Depending on how OpenSSL is configured, the ssl_ca_path may need to be specified. Default value: :verify_peer.


Split the Tmux window. Default value: false.


The name of the chef-validator key that is used by Chef Infra Client to access the Chef Infra Server during the initial Chef Infra Client run when not using validatorless bootstrapping. For example:

validation_client_name 'chef-validator'

The location of the file that contains the key used when a Chef Infra Client is registered with a Chef Infra Server. A validation key is signed using the validation_client_name for authentication. Default value: /etc/chef/validation.pem. For example:

validation_key '/etc/chef/validation.pem'
Verify the SSL certificate on the Chef Infra Server. When true, Chef Infra Client always verifies the SSL certificate. When false. Chef Infra Client uses the value of ssl_verify_mode to determine if the SSL certificate requires verification. Default value: false.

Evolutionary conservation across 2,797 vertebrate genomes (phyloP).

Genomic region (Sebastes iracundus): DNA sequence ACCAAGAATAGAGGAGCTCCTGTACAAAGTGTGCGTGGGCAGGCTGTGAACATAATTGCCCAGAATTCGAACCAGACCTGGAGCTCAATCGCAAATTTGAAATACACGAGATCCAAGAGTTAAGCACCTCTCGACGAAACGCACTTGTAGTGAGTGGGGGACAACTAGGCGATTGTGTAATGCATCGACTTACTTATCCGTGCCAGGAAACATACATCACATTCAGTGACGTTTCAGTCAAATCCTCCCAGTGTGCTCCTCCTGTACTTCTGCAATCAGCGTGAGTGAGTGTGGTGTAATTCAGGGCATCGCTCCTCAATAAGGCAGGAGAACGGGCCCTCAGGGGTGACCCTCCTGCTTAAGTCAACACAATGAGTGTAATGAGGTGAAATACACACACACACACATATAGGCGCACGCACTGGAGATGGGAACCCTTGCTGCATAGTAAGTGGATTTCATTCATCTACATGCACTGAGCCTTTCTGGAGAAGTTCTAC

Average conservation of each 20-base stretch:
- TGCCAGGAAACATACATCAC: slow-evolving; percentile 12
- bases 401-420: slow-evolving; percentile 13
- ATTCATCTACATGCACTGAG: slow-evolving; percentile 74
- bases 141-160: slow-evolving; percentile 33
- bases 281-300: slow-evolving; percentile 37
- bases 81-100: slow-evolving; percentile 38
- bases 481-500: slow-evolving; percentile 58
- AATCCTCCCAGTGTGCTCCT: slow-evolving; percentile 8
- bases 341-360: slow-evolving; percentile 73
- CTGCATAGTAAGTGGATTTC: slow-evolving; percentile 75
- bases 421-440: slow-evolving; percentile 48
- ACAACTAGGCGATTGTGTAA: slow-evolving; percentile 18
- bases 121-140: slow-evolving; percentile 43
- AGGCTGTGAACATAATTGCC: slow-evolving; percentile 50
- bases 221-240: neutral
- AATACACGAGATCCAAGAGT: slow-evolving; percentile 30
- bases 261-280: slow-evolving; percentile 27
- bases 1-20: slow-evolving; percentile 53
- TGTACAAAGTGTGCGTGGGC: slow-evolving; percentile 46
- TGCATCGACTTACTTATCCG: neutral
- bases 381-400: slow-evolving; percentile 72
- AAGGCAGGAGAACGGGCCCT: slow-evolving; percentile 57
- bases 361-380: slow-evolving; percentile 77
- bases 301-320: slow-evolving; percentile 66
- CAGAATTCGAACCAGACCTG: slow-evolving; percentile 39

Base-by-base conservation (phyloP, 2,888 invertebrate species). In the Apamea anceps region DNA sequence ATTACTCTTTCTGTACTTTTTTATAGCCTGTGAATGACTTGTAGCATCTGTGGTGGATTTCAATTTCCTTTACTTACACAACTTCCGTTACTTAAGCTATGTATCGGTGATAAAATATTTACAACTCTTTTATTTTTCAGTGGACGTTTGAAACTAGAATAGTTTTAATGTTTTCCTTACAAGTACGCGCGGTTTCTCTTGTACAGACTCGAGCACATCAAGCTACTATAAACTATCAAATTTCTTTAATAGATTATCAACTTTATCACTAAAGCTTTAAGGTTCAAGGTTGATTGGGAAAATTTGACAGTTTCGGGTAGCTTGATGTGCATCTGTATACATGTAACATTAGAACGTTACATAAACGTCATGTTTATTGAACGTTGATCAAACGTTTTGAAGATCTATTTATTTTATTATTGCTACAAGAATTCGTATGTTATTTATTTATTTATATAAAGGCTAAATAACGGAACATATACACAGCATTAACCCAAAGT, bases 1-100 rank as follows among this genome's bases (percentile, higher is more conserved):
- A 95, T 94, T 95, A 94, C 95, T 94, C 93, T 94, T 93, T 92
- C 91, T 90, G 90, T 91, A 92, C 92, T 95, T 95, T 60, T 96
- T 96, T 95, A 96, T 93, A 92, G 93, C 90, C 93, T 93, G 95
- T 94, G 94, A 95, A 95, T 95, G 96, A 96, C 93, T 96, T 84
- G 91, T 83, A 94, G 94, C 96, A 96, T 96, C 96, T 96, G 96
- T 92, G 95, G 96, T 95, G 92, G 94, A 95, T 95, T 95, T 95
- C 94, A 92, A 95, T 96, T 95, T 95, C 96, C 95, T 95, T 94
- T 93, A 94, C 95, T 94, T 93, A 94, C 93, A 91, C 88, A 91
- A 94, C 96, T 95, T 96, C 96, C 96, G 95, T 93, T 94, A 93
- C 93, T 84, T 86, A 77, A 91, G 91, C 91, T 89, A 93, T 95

Append cookbook versions to cookbooks. Set to false to hide cookbook versions: cookbooks/apache. Set to true to show cookbook versions: cookbooks/apache-1.0.0 and/or cookbooks/apache-1.0.1. When this setting is true, knife download downloads ALL cookbook versions, which can be useful if a full-fidelity backup of data on the Chef Infra Server is required. For example:
versioned_cookbooks true
Sets the default value of log_level in the client.rb file of the node being bootstrapped. Possible values are :debug, :info, :warn, :error and :fatal. For example:
config_log_level :debug